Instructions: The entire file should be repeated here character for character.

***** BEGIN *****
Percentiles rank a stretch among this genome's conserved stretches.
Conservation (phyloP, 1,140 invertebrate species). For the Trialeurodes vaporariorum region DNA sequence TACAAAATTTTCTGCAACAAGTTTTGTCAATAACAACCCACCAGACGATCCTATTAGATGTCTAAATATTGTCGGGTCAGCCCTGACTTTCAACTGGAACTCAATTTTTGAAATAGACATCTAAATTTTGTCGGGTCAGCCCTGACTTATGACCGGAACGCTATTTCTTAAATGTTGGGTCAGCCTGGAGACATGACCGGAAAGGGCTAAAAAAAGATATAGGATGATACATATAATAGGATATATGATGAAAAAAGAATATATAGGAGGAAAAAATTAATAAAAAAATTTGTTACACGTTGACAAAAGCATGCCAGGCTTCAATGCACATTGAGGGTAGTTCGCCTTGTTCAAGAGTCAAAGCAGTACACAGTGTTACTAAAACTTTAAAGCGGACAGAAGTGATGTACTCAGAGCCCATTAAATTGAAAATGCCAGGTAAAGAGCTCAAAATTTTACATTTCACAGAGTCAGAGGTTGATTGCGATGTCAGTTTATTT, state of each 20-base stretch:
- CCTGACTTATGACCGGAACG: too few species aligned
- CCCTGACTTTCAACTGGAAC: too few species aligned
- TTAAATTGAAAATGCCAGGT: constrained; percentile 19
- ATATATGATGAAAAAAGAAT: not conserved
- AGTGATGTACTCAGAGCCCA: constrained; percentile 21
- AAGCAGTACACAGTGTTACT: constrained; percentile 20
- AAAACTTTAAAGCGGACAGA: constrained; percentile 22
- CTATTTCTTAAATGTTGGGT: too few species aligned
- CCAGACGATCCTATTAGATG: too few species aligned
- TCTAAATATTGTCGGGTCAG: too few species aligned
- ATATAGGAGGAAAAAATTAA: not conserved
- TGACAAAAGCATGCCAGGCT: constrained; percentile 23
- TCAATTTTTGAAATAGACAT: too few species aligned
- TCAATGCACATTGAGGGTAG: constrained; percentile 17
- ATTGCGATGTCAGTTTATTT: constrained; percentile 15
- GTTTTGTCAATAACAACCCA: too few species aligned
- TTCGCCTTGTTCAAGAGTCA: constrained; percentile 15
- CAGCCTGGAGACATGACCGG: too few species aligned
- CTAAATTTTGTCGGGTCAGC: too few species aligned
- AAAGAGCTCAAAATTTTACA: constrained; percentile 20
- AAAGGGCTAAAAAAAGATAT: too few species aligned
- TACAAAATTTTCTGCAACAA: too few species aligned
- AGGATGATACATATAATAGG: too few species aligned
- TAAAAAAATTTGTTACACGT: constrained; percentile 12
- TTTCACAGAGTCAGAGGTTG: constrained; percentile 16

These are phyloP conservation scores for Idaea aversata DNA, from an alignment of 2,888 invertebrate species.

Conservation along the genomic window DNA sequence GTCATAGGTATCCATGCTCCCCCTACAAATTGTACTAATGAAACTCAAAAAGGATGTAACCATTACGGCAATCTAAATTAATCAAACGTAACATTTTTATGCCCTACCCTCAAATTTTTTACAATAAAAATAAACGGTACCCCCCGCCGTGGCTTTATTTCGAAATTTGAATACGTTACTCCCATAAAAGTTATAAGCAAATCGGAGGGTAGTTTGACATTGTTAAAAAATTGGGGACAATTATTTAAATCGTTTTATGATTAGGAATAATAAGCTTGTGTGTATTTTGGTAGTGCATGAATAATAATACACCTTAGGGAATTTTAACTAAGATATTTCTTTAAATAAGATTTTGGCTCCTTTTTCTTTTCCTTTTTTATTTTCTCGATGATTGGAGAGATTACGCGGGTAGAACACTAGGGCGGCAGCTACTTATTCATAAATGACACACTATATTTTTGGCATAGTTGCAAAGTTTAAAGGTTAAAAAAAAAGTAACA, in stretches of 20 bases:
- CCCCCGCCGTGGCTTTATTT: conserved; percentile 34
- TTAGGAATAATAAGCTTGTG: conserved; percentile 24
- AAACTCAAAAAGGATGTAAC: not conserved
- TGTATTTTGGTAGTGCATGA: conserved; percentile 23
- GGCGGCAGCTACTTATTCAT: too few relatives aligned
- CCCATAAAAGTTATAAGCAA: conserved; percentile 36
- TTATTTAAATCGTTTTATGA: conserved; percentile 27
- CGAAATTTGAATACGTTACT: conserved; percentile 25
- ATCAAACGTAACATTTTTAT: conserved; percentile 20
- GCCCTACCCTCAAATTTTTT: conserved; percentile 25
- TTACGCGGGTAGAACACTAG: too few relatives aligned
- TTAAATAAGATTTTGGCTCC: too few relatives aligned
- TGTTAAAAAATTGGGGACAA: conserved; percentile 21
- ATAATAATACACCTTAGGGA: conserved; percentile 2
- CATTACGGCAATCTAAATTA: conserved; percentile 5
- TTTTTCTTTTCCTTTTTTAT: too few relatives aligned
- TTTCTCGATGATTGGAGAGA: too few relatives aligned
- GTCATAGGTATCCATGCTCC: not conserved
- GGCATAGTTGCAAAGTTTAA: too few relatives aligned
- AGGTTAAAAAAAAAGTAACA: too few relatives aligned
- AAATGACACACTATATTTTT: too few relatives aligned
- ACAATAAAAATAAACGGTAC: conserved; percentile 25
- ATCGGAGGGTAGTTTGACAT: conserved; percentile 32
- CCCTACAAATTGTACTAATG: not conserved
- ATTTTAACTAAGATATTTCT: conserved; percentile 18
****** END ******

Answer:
Percentiles rank a stretch among this genome's conserved stretches.
Conservation (phyloP, 1,140 invertebrate species). For the Trialeurodes vaporariorum region DNA sequence TACAAAATTTTCTGCAACAAGTTTTGTCAATAACAACCCACCAGACGATCCTATTAGATGTCTAAATATTGTCGGGTCAGCCCTGACTTTCAACTGGAACTCAATTTTTGAAATAGACATCTAAATTTTGTCGGGTCAGCCCTGACTTATGACCGGAACGCTATTTCTTAAATGTTGGGTCAGCCTGGAGACATGACCGGAAAGGGCTAAAAAAAGATATAGGATGATACATATAATAGGATATATGATGAAAAAAGAATATATAGGAGGAAAAAATTAATAAAAAAATTTGTTACACGTTGACAAAAGCATGCCAGGCTTCAATGCACATTGAGGGTAGTTCGCCTTGTTCAAGAGTCAAAGCAGTACACAGTGTTACTAAAACTTTAAAGCGGACAGAAGTGATGTACTCAGAGCCCATTAAATTGAAAATGCCAGGTAAAGAGCTCAAAATTTTACATTTCACAGAGTCAGAGGTTGATTGCGATGTCAGTTTATTT, state of each 20-base stretch:
- CCTGACTTATGACCGGAACG: too few species aligned
- CCCTGACTTTCAACTGGAAC: too few species aligned
- TTAAATTGAAAATGCCAGGT: constrained; percentile 19
- ATATATGATGAAAAAAGAAT: not conserved
- AGTGATGTACTCAGAGCCCA: constrained; percentile 21
- AAGCAGTACACAGTGTTACT: constrained; percentile 20
- AAAACTTTAAAGCGGACAGA: constrained; percentile 22
- CTATTTCTTAAATGTTGGGT: too few species aligned
- CCAGACGATCCTATTAGATG: too few species aligned
- TCTAAATATTGTCGGGTCAG: too few species aligned
- ATATAGGAGGAAAAAATTAA: not conserved
- TGACAAAAGCATGCCAGGCT: constrained; percentile 23
- TCAATTTTTGAAATAGACAT: too few species aligned
- TCAATGCACATTGAGGGTAG: constrained; percentile 17
- ATTGCGATGTCAGTTTATTT: constrained; percentile 15
- GTTTTGTCAATAACAACCCA: too few species aligned
- TTCGCCTTGTTCAAGAGTCA: constrained; percentile 15
- CAGCCTGGAGACATGACCGG: too few species aligned
- CTAAATTTTGTCGGGTCAGC: too few species aligned
- AAAGAGCTCAAAATTTTACA: constrained; percentile 20
- AAAGGGCTAAAAAAAGATAT: too few species aligned
- TACAAAATTTTCTGCAACAA: too few species aligned
- AGGATGATACATATAATAGG: too few species aligned
- TAAAAAAATTTGTTACACGT: constrained; percentile 12
- TTTCACAGAGTCAGAGGTTG: constrained; percentile 16

These are phyloP conservation scores for Idaea aversata DNA, from an alignment of 2,888 invertebrate species.

Conservation along the genomic window DNA sequence GTCATAGGTATCCATGCTCCCCCTACAAATTGTACTAATGAAACTCAAAAAGGATGTAACCATTACGGCAATCTAAATTAATCAAACGTAACATTTTTATGCCCTACCCTCAAATTTTTTACAATAAAAATAAACGGTACCCCCCGCCGTGGCTTTATTTCGAAATTTGAATACGTTACTCCCATAAAAGTTATAAGCAAATCGGAGGGTAGTTTGACATTGTTAAAAAATTGGGGACAATTATTTAAATCGTTTTATGATTAGGAATAATAAGCTTGTGTGTATTTTGGTAGTGCATGAATAATAATACACCTTAGGGAATTTTAACTAAGATATTTCTTTAAATAAGATTTTGGCTCCTTTTTCTTTTCCTTTTTTATTTTCTCGATGATTGGAGAGATTACGCGGGTAGAACACTAGGGCGGCAGCTACTTATTCATAAATGACACACTATATTTTTGGCATAGTTGCAAAGTTTAAAGGTTAAAAAAAAAGTAACA, in stretches of 20 bases:
- CCCCCGCCGTGGCTTTATTT: conserved; percentile 34
- TTAGGAATAATAAGCTTGTG: conserved; percentile 24
- AAACTCAAAAAGGATGTAAC: not conserved
- TGTATTTTGGTAGTGCATGA: conserved; percentile 23
- GGCGGCAGCTACTTATTCAT: too few relatives aligned
- CCCATAAAAGTTATAAGCAA: conserved; percentile 36
- TTATTTAAATCGTTTTATGA: conserved; percentile 27
- CGAAATTTGAATACGTTACT: conserved; percentile 25
- ATCAAACGTAACATTTTTAT: conserved; percentile 20
- GCCCTACCCTCAAATTTTTT: conserved; percentile 25
- TTACGCGGGTAGAACACTAG: too few relatives aligned
- TTAAATAAGATTTTGGCTCC: too few relatives aligned
- TGTTAAAAAATTGGGGACAA: conserved; percentile 21
- ATAATAATACACCTTAGGGA: conserved; percentile 2
- CATTACGGCAATCTAAATTA: conserved; percentile 5
- TTTTTCTTTTCCTTTTTTAT: too few relatives aligned
- TTTCTCGATGATTGGAGAGA: too few relatives aligned
- GTCATAGGTATCCATGCTCC: not conserved
- GGCATAGTTGCAAAGTTTAA: too few relatives aligned
- AGGTTAAAAAAAAAGTAACA: too few relatives aligned
- AAATGACACACTATATTTTT: too few relatives aligned
- ACAATAAAAATAAACGGTAC: conserved; percentile 25
- ATCGGAGGGTAGTTTGACAT: conserved; percentile 32
- CCCTACAAATTGTACTAATG: not conserved
- ATTTTAACTAAGATATTTCT: conserved; percentile 18